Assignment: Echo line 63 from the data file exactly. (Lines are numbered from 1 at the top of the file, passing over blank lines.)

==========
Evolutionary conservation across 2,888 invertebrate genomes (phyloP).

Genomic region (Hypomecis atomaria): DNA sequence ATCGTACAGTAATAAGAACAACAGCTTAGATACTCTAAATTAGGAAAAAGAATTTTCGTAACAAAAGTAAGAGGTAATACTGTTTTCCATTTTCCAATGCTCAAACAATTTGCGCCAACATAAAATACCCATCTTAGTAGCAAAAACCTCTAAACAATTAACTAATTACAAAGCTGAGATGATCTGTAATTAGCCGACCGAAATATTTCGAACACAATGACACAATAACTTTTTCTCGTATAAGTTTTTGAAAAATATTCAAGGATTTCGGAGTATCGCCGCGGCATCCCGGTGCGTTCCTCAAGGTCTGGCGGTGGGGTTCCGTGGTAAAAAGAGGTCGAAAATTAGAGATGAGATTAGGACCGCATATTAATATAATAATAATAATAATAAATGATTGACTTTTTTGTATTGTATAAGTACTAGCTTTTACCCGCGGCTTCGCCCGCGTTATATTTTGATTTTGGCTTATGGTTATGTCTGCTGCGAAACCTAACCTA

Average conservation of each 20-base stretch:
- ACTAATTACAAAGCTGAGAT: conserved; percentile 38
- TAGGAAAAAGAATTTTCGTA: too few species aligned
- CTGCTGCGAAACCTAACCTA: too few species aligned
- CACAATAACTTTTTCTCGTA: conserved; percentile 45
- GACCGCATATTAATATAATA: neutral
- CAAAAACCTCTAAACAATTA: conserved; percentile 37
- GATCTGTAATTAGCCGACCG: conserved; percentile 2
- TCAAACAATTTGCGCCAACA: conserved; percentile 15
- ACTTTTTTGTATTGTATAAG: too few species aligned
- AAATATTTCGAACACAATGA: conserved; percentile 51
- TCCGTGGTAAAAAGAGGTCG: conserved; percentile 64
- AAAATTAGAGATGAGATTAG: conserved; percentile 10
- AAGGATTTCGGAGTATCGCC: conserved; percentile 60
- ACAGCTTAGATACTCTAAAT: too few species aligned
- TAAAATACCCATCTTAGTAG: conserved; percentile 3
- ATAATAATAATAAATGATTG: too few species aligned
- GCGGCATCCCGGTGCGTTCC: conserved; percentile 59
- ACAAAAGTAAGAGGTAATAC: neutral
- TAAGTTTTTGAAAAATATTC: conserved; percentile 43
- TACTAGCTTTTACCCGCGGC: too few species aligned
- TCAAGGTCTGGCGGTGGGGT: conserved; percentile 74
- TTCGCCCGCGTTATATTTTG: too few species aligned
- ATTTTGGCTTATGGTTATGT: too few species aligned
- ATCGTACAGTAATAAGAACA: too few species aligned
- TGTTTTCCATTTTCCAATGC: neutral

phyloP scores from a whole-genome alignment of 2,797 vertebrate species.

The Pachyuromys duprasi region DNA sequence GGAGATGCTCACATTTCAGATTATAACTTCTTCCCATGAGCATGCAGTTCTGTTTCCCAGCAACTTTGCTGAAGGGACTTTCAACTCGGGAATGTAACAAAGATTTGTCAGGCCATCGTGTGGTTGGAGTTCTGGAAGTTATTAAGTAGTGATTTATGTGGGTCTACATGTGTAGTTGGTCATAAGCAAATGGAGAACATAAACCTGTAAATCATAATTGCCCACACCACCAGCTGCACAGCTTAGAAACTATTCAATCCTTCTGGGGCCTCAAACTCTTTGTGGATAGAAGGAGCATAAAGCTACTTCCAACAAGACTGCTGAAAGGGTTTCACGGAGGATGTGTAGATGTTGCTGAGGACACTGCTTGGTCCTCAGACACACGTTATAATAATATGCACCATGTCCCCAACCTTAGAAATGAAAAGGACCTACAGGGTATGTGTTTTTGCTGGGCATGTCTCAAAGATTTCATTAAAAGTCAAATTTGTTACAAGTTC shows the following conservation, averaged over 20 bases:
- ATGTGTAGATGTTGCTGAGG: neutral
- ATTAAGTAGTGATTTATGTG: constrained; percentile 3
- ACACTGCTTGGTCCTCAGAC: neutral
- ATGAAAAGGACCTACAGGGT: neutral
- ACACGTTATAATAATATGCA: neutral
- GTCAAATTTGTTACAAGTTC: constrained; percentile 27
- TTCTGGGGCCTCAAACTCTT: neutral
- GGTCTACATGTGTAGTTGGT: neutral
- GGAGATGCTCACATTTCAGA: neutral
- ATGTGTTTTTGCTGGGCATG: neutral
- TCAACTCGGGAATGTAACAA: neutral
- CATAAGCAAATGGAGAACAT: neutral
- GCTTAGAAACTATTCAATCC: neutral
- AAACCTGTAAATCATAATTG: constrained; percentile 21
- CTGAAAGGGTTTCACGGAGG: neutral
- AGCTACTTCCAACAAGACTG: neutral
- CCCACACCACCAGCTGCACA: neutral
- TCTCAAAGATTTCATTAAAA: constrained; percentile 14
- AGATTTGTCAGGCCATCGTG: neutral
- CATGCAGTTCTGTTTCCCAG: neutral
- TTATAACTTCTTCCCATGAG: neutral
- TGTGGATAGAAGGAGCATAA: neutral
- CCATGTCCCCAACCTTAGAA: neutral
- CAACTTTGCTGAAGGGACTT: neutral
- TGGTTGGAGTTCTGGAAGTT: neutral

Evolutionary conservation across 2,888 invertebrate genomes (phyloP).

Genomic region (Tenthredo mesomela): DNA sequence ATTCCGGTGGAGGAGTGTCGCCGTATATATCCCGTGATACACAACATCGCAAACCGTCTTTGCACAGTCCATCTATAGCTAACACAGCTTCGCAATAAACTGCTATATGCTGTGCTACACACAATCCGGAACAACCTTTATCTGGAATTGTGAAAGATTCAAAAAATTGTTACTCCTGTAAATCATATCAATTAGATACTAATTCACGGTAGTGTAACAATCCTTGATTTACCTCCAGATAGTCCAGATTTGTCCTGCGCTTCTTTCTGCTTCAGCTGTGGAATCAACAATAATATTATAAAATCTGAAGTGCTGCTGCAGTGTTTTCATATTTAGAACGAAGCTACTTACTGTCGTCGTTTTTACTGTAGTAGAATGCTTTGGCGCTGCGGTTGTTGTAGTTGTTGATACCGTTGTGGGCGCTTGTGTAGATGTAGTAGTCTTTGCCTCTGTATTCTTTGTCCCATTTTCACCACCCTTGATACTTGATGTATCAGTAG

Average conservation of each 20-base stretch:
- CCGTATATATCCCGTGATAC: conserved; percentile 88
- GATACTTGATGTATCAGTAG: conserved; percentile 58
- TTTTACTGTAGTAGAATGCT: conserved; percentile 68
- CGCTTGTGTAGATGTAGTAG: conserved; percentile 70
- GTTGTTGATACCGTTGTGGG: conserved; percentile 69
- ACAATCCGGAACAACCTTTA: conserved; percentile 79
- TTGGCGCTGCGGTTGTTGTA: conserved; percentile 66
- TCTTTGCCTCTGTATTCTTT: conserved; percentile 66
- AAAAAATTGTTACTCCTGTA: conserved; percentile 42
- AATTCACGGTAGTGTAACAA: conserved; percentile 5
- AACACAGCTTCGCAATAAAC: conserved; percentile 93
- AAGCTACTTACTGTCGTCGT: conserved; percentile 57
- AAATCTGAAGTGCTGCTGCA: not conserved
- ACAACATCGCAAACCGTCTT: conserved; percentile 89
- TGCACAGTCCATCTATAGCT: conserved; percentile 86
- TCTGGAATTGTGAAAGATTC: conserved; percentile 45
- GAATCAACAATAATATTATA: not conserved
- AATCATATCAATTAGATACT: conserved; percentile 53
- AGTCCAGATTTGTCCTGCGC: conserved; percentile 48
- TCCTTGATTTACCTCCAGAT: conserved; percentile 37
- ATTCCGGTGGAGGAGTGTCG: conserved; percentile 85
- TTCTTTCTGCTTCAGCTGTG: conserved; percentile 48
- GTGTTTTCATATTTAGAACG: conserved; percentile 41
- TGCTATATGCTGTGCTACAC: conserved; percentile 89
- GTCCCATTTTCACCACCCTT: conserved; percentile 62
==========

- GTTGTTGATACCGTTGTGGG: conserved; percentile 69